Just in time for the self-congratulatory rhetoric of the provincial budget, Statistics Canada released the results of the Canada Income Survey (CIS) for 2018. The latest personal income numbers show that (what else is new?) Nova Scotia remained at the bottom in terms of both poverty rates and median income levels. Only the new figures on child poverty will require any rewrite of the dreary message track of the past couple of years.
On that score, when the CIS came out last February it infamously revealed Nova Scotia as the only province in the country with a jump in child poverty in 2017. The rate went from 14.0 to 17.1 while the national rate fell from 11.0 to 9.0 percent, the latter an achievement that had the federal Liberals crowing about the positive impact of their Canada Child Benefit (CCB).
The McNeil government, caught out by rising poverty rates when every other province was seeing significant reductions, took issue with the numbers. They may have had a point. As the table below shows, the 2018 rate of 12.1 percent is more consistent with the drop in the national rate since the CCB was introduced in 2016.
Children in low income (Market Basket Measure)
Because of sample size, Statistics Canada rates the provincial child poverty numbers as either “acceptable” or “use with caution,” instead of the more reliable “good” “very good” or “excellent.” A more dependable set of income data comes from the T1 Family File (T1FF), compiled from tax returns, but the 2018 edition is not due out until this summer.
Compared with other provinces, Nova Scotia did not come off as badly in the 2017 T1FF stats as it did with the CIS results for that year. Notably, tax data showed the rate of child poverty actually dropped slightly in Nova Scotia in 2017, and the province had only the third highest rate in the country, behind Saskatchewan and Manitoba. But because the T1FF uses different metrics, poverty rates based on its data are even higher than those reported through the Canada Income Survey.
That may explain why, when the more reliable tax-based data came out, the government didn’t bother publicly updating the record. Unlike the much-publicized increase shown in CIS data, Nova Scotia’s 2017 T1FF child poverty rate of 24.4 percent was down slightly from 2016. But for public consumption, 24.4 from the Census Family Low Income Measure After Tax (CFLIM-AT) looks even worse than the politically embarrassing 17.1 percent reported by the CIS for 2017.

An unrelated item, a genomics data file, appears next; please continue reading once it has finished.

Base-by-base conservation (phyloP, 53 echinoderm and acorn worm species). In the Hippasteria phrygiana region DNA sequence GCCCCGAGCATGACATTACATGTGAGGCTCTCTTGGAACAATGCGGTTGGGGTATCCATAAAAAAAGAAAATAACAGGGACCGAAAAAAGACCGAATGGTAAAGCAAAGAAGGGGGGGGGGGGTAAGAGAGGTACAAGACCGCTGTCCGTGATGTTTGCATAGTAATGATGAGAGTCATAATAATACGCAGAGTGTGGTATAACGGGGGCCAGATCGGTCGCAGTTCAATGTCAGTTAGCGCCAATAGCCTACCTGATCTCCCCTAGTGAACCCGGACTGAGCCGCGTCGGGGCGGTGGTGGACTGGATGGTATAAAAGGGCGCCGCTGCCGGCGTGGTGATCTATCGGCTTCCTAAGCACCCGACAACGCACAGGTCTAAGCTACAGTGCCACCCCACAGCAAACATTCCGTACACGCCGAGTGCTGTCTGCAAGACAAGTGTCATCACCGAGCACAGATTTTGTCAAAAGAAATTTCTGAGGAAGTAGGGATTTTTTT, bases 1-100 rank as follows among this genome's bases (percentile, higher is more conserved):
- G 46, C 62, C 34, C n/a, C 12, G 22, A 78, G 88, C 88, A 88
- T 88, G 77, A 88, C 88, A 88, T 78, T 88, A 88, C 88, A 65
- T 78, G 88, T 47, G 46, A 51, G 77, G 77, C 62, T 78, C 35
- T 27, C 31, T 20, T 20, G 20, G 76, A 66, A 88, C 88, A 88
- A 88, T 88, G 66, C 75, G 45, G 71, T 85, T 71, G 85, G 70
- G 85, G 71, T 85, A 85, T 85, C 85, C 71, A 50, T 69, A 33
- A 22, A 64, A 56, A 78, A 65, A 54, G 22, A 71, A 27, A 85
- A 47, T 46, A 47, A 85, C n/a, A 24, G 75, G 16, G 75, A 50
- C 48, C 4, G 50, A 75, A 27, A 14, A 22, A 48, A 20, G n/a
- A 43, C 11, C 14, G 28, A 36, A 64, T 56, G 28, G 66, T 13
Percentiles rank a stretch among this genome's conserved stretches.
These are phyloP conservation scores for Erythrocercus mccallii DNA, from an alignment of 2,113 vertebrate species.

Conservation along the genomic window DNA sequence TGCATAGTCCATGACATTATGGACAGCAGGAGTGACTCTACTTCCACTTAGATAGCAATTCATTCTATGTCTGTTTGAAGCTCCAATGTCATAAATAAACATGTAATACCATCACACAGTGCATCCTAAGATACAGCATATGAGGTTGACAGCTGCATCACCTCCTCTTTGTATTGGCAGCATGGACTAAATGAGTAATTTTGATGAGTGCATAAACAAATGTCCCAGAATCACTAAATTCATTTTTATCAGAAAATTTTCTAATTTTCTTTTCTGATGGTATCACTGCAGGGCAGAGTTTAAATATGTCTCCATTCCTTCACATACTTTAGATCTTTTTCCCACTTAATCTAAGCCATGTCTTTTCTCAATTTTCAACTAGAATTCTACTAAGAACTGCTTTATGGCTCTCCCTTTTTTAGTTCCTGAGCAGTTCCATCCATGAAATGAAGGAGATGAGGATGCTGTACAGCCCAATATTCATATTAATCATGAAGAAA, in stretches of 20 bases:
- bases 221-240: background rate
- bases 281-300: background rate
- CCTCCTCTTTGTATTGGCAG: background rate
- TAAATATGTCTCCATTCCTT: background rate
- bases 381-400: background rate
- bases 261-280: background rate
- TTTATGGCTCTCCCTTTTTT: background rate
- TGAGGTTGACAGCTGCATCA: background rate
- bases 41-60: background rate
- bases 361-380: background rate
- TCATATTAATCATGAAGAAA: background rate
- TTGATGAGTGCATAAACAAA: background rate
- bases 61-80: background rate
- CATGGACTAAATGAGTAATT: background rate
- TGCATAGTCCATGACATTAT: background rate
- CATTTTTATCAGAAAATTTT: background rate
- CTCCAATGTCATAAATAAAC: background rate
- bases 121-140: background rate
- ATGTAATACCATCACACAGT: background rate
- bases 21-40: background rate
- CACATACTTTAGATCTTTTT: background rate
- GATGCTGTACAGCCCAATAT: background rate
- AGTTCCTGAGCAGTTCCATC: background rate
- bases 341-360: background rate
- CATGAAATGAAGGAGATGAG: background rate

Now that the CIS has reported a huge drop in child poverty for 2018 – from 17.1 to 12.1 is almost 30 percent – the government may be very keen to update the record, putting the ignominy of 2017 down to a statistical blip. But hold the applause. According to the CIS, Nova Scotia still has the highest rates of both overall poverty and child poverty, despite the sharp drop in the latter.
Rate of Low Income 2018 (MBM)
|Overall||17 and under|
|Prince Edward I.||9.1%||NA|
The rate of 10.3 percent shown in the table marks the third straight year that Nova Scotia has had the worst overall poverty rate. And the 12.1 percent, while well down from 2017, makes two straight years for Nova Scotia leading the country in child poverty, according to the CIS. And that same survey shows that for the second year in a row, Nova Scotia is the province with the lowest median family income.
Median is the level of income at which half the population had higher income and half had lower. Expressed in constant dollars, the CIS places Nova Scotia last in 2018 at $52,200 for “economic families and persons not in an economic family”- up from $51,400 and a last-place standing in 2017.
As discussed in a previous post, median family incomes under the McNeil government have stagnated after growing by more than four percent during, what the McNeil government would have people believe, were the dark days of the NDP. The slight increase in 2018, while not enough to move Nova Scotia up the provincial rankings, represented the first real increase since 2013. But as the next table shows, Nova Scotia continued to lag far behind every provinces not directly affected by the drop in oil prices.
Median Family Income, 2018 dollars
|Prince Edward I.||53,100||57,100||7.53%|
When the three oil producing provinces are removed from the picture, the lack of improvement in family incomes during the McNeil government’s time in office becomes even more glaring. The increase in median family income of only 1.95 percent over five years trails well behind our Maritime neighbours in New Brunswick and Prince Edward Island and is barely half the increase of the next lowest province, Manitoba.
There is talk of an election within the next six months. With its well-known shortcomings on health care, social policy, the environment, affordable housing and democratic accountability, the McNeil government – buoyed by recent increases in jobs and immigration – may try to run on its economic record. The numbers suggest that could be a very tough sell.